Blanche Dubois Monologue Analysis

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Blanche's Growl This Blanche Dubois' monologue is a famous speech. After yesterday's poker game, drunken Stanley cruelly abused Stella in public. However, Stanley's sweet words and frank actions unexpectedly persuade Stella to forgive him, go back home, and spend the night with him in the end. Blanche cannot understand why Stella decides to tolerate Stanley's behaviors and live with him for a long time. She exhorts her sister Stella to leave beastly brother-in-law Stanley but Stella does not mind so this monologue presents Blanche's growl. Through this growl, Blanche articulates a sign of dissatisfaction, deeply horror, and fear due to Stanley's propensity for violence. First of all, this part is like standing at the points of Stella's sister, Blanche hopes her sister is safe sound. Actually, Blanche stands at the point of herself, an old south women to keeps herself away from…show more content…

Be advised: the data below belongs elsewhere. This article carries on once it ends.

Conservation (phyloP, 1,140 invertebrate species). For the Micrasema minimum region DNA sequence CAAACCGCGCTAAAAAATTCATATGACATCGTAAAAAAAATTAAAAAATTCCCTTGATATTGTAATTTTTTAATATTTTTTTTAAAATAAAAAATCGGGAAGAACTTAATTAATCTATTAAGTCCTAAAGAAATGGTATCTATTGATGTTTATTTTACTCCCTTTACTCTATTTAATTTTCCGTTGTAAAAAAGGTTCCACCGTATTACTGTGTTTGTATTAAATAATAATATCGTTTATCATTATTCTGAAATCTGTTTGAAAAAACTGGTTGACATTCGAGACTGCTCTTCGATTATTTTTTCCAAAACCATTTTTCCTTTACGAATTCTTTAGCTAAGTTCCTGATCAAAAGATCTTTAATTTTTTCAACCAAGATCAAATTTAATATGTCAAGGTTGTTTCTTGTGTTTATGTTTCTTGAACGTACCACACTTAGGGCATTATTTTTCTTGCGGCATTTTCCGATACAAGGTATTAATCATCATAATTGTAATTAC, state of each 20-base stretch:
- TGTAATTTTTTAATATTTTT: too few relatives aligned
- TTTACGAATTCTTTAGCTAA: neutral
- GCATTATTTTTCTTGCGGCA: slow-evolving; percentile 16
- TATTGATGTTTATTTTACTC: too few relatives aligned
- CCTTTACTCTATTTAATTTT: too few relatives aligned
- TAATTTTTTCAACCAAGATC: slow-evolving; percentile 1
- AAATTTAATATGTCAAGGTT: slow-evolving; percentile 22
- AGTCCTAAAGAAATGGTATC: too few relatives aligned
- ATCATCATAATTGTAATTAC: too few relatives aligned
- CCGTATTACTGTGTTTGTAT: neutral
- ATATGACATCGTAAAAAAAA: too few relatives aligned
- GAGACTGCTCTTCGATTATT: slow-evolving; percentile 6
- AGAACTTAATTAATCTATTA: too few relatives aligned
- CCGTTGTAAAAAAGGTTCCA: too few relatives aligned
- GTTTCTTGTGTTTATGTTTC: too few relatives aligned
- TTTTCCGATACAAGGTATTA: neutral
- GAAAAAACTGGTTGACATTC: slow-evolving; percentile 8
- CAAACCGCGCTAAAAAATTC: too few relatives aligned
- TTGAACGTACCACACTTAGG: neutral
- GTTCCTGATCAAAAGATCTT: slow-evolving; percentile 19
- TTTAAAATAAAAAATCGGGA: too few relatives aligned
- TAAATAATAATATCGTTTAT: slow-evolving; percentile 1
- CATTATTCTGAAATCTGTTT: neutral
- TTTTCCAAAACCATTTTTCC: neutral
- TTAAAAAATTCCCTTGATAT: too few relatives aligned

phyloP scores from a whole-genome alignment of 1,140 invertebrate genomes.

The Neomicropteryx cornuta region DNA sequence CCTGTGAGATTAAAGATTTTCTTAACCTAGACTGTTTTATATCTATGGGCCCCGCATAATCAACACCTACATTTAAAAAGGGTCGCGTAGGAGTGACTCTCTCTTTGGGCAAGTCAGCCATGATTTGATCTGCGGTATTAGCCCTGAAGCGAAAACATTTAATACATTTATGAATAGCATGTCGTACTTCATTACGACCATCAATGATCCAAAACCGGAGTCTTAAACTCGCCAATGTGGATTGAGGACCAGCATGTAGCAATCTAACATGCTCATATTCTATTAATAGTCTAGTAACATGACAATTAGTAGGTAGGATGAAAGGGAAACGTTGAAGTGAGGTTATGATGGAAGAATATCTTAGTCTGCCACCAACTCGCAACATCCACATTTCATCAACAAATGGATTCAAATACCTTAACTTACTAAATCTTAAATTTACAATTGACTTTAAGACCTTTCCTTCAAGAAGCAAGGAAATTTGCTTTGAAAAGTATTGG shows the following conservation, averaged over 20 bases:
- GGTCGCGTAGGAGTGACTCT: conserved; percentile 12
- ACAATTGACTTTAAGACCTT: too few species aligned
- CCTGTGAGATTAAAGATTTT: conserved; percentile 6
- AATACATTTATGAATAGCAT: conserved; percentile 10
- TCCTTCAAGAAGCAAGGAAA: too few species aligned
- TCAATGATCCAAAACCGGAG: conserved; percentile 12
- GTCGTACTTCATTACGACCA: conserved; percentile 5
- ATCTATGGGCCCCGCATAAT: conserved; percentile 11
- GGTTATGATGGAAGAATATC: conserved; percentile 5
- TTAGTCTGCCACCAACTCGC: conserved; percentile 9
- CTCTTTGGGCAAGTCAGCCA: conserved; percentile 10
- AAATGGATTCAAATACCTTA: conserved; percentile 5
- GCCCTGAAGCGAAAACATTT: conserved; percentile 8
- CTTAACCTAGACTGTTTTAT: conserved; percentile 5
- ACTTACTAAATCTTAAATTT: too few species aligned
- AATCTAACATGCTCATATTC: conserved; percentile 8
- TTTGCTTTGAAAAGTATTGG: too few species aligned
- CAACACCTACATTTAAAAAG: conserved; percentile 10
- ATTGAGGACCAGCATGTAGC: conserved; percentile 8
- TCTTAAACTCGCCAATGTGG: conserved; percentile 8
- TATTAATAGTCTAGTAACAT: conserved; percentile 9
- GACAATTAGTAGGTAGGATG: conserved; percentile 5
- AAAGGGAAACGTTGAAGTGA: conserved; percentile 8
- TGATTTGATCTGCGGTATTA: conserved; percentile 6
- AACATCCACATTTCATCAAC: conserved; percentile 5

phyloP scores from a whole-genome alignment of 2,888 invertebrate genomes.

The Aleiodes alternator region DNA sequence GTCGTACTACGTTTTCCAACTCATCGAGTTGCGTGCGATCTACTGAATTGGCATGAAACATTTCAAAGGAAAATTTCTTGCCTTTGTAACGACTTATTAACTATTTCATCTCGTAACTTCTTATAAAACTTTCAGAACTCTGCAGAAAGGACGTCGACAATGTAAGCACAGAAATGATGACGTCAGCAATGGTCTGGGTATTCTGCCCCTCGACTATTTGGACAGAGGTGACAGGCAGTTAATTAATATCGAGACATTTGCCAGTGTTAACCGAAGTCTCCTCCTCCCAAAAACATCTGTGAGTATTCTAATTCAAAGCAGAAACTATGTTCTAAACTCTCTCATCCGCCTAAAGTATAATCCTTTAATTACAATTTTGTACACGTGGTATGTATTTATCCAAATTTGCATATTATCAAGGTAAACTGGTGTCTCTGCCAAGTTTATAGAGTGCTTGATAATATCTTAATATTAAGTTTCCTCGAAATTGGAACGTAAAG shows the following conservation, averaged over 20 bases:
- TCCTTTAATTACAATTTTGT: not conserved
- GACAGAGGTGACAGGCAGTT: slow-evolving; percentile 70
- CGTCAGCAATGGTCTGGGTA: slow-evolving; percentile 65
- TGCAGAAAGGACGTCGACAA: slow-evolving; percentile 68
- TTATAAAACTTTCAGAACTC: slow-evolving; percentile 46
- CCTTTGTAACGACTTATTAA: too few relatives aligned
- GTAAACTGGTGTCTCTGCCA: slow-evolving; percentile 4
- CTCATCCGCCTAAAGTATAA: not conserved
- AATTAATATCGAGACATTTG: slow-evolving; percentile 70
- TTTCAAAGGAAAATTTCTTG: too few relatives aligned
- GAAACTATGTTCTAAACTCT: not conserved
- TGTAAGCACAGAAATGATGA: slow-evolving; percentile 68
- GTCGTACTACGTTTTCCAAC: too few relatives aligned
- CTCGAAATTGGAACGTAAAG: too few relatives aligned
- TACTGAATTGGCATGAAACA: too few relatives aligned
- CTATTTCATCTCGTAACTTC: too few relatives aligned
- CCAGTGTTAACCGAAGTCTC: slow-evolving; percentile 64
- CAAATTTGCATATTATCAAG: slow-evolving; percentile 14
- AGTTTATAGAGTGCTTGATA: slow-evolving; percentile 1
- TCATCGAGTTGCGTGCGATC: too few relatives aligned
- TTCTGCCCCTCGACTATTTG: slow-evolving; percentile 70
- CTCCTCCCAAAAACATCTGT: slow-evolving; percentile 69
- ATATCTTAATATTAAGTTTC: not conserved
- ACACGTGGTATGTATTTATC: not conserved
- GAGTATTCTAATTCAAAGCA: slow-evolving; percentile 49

At the beginning, a monologue is a lengthy speech by a single person to express his or her private thoughts (Abrams 188). Blanche speaks her private comments of Stanley and Stanley overhears all so these resentments of Stanley will become a partial motivation that Stanley rapes Blanche. Second, Blanche is an antiquated relic of an old Southern society. Stanley stands for new second or third-generation immigrant and the new type of American. He lacks education, spirituality, and elegance. Blanche's monologue suggests that the death of the South's agrarian culture leads to a decrease of American civilization and the new Americans are staying on the evolutionary stages. Third, this monologue does not give us a direct confrontation between Blanche and Stanley. But instead and equally important, there is a confrontation between the two classes, old money and new money. Although the age already had a change, the old money still keeps their prejudices and stereotype of new money and fantasy and illusion of their past
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